Bolt Action by Warlord games and published by Osprey publishing, has fast become one of my favourite games to play on the tabletop, smooth, fast with some innovative mechanics it’s a great fun game. I have shown it to friends who only delve in the realm of silly space elves and such like and they loved it for the way it plays and the cinematic feel it gives.
I have a few forces varying in size for Bolt Action, I have the US, the Germans, and the nucleus of a small British force. Of course as always there are so many other armies I want to field, but all in good time….
Today I’m taking a brief look at the Red Devils set from Warlord games. It is what im using as the foundation for my future force. When I first saw this set, I had to have them, I mean British Airborne are just cool, it’s the red berets they just look fantastic in model form. I have a force of them for Flames of War, (at Morgan's though) and I need them in Bolt Action as well.
The Red Devils box is a great way to start an airborne force. It comes with a 2 man PIAT team, a Vickers MMG and crew, an HQ section and a 10 man squad. And none of the sculpts are the same in the set. They are all metal models with a nice weight to them. Sadly the box does not come with bases, though I had a load lurking around, its still worth remembering.
The models came out of the box crisp and with very little flash on them. There is a great amount of detail on these models, from mugs and canteens, to some troops having their berets tucked in their epaulets.
The HQ you get in the set consists of an officer with SMG, and another with an SMGand hunting horn. I decided to make him my “adjutant” otherwise known as guy with my officer. A radio operator, good for using as either an arty, or air observer and a medic. It really shows the character in this set
PIAT team, nice models again though I’m not a fan of laying down figures. The Projector, Infantry, Anti Tank (PIAT) was a British man-portable anti-tank weapon developed during WW2. The PIAT was designed in 1942, and entered service in 1943.
The PIAT was based on Spigot mortar system, that launched a 2.5 pound bomb using a powerful spring and a cartridge on the tail of the projectile. It possessed an effective range of approximately 115 yards in a direct fire anti-tank role, and 350 yards in an indirect fire 'house-breaking' role. The PIAT had several advantages over other infantry anti-tank weapons of the period, which included a lack of muzzle smoke to reveal the position of the user, and an inexpensive barrel; however, this was countered by, amongst other things, a difficulty in cocking the weapon, the bruising the user received when firing it, and problems with its penetrative power.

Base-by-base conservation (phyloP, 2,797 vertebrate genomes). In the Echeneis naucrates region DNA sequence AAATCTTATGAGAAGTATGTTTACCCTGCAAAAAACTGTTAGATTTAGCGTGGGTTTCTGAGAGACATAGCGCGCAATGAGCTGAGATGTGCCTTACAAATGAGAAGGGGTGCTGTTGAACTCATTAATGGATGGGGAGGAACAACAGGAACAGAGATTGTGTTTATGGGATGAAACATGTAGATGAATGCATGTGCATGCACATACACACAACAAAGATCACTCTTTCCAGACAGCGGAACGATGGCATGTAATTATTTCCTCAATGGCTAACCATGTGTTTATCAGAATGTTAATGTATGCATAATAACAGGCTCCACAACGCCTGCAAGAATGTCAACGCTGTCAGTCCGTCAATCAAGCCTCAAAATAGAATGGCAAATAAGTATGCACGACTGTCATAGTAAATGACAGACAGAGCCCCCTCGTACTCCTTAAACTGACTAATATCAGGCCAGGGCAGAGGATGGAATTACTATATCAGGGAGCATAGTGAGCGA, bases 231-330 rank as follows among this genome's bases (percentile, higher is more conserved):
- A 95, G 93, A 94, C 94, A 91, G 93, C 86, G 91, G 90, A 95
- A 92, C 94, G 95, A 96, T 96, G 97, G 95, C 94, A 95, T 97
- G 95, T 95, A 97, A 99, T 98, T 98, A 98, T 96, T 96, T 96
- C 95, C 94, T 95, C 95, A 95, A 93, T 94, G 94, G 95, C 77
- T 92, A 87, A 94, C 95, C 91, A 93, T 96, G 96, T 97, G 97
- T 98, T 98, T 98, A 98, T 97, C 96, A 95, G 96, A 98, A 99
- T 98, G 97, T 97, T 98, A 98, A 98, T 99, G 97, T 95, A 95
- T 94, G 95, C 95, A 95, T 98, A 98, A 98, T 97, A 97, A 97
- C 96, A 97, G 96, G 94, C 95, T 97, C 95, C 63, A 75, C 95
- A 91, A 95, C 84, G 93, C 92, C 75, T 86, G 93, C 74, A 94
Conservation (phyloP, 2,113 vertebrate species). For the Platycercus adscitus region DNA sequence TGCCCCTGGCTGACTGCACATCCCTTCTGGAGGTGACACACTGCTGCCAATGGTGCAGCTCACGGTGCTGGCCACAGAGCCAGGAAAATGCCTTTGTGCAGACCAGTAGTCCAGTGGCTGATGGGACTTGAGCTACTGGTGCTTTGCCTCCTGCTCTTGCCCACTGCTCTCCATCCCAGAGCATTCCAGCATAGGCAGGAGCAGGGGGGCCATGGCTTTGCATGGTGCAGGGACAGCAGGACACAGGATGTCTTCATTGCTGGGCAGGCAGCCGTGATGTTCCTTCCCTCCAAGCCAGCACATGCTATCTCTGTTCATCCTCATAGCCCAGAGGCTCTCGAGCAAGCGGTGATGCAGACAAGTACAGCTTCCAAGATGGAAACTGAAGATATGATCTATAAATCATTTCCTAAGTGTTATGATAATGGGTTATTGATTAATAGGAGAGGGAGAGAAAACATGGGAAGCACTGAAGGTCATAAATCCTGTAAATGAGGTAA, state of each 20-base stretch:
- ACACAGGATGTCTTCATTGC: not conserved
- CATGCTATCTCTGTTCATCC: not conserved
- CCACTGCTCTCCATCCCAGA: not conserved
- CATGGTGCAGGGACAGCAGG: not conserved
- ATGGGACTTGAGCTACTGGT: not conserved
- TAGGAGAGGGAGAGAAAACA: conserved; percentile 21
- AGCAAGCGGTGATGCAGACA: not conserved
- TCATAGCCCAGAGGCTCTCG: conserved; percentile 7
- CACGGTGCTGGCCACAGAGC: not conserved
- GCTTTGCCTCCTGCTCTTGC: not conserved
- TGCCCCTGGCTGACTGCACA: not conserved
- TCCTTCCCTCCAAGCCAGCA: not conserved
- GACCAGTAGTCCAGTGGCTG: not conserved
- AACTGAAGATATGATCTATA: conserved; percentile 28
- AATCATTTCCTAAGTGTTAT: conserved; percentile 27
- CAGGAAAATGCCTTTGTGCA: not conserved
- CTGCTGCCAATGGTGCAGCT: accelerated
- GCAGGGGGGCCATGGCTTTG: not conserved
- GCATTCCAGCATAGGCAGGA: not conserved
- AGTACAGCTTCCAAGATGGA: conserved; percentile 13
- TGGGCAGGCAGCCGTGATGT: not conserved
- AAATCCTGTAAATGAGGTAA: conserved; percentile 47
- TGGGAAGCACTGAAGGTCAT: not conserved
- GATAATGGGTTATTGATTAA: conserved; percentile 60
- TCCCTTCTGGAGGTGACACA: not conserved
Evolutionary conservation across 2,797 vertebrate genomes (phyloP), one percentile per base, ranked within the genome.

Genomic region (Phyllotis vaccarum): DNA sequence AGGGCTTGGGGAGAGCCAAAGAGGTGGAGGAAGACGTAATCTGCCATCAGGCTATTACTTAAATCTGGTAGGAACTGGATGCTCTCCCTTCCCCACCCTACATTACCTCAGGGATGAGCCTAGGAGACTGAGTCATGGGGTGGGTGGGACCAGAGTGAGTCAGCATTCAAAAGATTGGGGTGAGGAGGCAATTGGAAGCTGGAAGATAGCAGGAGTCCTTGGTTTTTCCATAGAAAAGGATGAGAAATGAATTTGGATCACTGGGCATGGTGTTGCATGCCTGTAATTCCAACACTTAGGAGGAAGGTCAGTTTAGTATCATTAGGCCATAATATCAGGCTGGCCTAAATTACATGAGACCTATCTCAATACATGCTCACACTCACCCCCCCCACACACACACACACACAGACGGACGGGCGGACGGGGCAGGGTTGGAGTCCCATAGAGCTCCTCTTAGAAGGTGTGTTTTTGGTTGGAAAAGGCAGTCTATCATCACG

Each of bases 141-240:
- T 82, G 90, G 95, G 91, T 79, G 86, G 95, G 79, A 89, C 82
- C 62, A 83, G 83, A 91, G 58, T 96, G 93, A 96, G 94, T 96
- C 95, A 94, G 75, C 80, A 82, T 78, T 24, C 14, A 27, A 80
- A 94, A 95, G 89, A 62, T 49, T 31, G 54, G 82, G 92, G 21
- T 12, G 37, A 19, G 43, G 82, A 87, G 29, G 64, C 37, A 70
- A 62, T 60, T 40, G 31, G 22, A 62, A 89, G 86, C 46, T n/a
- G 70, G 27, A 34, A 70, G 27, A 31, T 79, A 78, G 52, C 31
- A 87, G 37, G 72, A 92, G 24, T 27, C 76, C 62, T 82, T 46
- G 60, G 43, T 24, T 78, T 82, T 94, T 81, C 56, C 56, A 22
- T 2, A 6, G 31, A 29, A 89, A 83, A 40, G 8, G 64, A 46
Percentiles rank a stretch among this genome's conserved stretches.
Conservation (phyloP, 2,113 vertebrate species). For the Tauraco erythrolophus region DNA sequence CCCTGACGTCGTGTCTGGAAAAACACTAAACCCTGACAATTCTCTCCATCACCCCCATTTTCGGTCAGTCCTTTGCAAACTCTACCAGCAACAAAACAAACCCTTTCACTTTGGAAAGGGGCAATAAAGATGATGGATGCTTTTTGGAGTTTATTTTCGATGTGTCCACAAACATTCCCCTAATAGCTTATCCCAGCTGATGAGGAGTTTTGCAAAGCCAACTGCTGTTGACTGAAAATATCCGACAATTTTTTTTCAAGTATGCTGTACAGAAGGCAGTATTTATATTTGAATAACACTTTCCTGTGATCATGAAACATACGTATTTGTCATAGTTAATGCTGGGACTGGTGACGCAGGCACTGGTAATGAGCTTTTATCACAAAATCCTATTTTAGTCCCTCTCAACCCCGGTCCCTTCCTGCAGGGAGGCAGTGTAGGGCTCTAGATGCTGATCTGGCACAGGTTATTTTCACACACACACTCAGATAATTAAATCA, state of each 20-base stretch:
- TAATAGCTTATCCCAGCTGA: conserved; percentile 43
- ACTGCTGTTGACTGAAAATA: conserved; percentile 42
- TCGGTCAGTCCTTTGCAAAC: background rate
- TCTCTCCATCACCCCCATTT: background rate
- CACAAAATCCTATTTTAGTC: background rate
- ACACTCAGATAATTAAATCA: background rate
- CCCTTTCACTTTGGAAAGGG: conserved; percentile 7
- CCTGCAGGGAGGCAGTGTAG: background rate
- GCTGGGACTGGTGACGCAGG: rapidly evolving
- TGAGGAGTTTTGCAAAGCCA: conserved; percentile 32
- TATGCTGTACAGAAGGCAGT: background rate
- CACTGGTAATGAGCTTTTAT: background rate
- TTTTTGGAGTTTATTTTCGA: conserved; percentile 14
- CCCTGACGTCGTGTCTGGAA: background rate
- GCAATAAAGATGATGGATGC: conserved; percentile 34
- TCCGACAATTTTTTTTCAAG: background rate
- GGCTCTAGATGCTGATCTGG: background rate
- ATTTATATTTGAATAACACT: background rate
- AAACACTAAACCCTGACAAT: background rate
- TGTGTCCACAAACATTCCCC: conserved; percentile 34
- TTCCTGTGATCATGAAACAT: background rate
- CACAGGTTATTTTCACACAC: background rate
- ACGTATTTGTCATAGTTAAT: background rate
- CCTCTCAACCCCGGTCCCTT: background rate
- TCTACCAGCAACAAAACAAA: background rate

The Vickers gun is a lovely model, with the loader and ammunition belt being my favorite part. The gun comes in one piece, with the crew individual.
Fun Vickers fact: Introduced into service in 1912 it served until 1968! It also had a role unusual for a machine gun in that the Vickers was used for indirect fire against enemy positions at ranges up to 4,500 yards (4,100 m). This plunging fire was used to great effect against road junctions, trench systems, forming up points, and other locations that might be observed by a forward observer, or zeroed in at one time for future attacks, or guessed at by men using maps and experience. Sometimes a location might be zeroed in during the day, and then attacked at night, much to the surprise and confusion of the enemy. New Zealand units were especially fond of this use. A white disc would be set up on a pole near the MMG, and the gunner would aim at a mark on it, knowing that this corresponded to aiming at the distant target. There was a special back-sight with a tall extension on it for this purpose.
The squad itself has a mix of weapons, 1 Bren gunner, 4 with SMG and 5 Rifles. I know being metal it limits the weapon load outs in your force, but I like the mixture, it suits the character of an airborne force
I love these models and can not wait to expand my force for these guys